The UK's chief Brexit negotiator Dominic Raab met with the EU's Michel Barnier in Brussels for further discussions as the deadline for a final deal draws near.
After almost two years of stalemate, it appears as though progress is finally being made, with the pair spending hours together before giving a revealing press conference.
Here ITV News Political Correspondent Libby Wiener explains what we learned from their meeting:
- Dominic Raab is a far more energetic Brexit Secretary than his predecessor
In contrast to David Davis, Mr Raab is more excited by the possibilities of Brexit.
Mr Raab said that he wanted to continue "accelerating and intensifying" negotiations, adding: "We're committed to resolving the deal by (the October council) and ultimately on my side I am stubbornly optimistic that a deal is within our reach."
- Michel Barnier, the EU negotiator, seems to appreciate that Raab's optimism
Former Brexit Secretary Davis and his EU counterpart had a frosty relationship with the pair rarely meeting for negotiations.
Mr Barnier had previously expressed his disappointment at the UK for cancelling a meeting due to a “diary clash” but he appears to have a better relationship with Mr Raab.
They're already on first name terms and spent six hours together including over lunch.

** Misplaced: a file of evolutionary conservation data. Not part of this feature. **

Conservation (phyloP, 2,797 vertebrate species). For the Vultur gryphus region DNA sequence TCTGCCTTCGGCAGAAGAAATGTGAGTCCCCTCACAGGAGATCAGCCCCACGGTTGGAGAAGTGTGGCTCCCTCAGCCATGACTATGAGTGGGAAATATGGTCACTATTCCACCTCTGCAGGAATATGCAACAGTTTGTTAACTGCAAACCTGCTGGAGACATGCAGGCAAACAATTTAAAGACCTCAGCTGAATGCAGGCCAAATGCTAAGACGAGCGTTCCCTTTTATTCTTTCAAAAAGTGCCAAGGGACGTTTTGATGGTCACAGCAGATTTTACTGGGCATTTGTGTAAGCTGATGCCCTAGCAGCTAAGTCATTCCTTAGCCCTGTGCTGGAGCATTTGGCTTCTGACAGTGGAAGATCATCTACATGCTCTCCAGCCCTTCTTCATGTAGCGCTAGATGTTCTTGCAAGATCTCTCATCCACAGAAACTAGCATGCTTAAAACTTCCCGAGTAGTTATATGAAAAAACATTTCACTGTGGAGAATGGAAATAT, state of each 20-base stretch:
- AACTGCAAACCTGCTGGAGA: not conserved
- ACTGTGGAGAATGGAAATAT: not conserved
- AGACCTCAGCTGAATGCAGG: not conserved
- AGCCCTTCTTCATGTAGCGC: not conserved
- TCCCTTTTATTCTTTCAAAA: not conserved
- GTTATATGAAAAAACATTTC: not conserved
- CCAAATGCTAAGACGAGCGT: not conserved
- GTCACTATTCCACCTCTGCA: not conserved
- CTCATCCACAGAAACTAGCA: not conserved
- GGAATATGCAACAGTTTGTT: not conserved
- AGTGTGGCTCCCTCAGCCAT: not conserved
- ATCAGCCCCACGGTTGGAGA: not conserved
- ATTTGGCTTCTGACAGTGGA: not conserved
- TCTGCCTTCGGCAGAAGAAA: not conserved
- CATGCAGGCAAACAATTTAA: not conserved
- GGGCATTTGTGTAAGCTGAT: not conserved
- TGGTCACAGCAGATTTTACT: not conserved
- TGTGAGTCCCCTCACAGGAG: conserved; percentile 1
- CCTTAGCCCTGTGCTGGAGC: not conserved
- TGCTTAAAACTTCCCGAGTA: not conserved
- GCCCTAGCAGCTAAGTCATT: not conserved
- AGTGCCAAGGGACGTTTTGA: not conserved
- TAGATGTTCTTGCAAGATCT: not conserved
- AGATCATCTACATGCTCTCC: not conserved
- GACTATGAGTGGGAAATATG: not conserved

- The Irish border issue is far from resolved
Mr Barnier said a backstop is "essential to conclude the negotiations", stating: "With no backstop there will be no agreement."
He described the issue as a "matter of some urgency", adding that he had asked the Brexit Secretary to provide data on how the "necessary controls and checks take place".
- Dominic Raab said there had to be a solution that was 'workable'
Mr Raab said the Government "remained committed" to finding a solution in Northern Ireland.
He said: "On Northern Ireland we remain committed to giving effect to the joint report, continuing the work on the potential solutions, working with Michel and his team on some of the issues he's raised and continuing to drive that forward.
"The solutions must be workable, they've got to be workable for the communities living in Northern Ireland and living in the Republic of Ireland."
- A Withdrawal Agreement may not be finalised until November
A Brexit deal must be signed by "November at the latest", Mr Barnier warned.
He went on to say that they have "flexibility" for further negotiations, but added: "If you take account of the date chosen by the United Kingdom to leave, that's March 29 which is in UK law and you simply count backwards the time that you need for ratification about three months here or there then it takes you to November at the latest.
"It's as simple as that."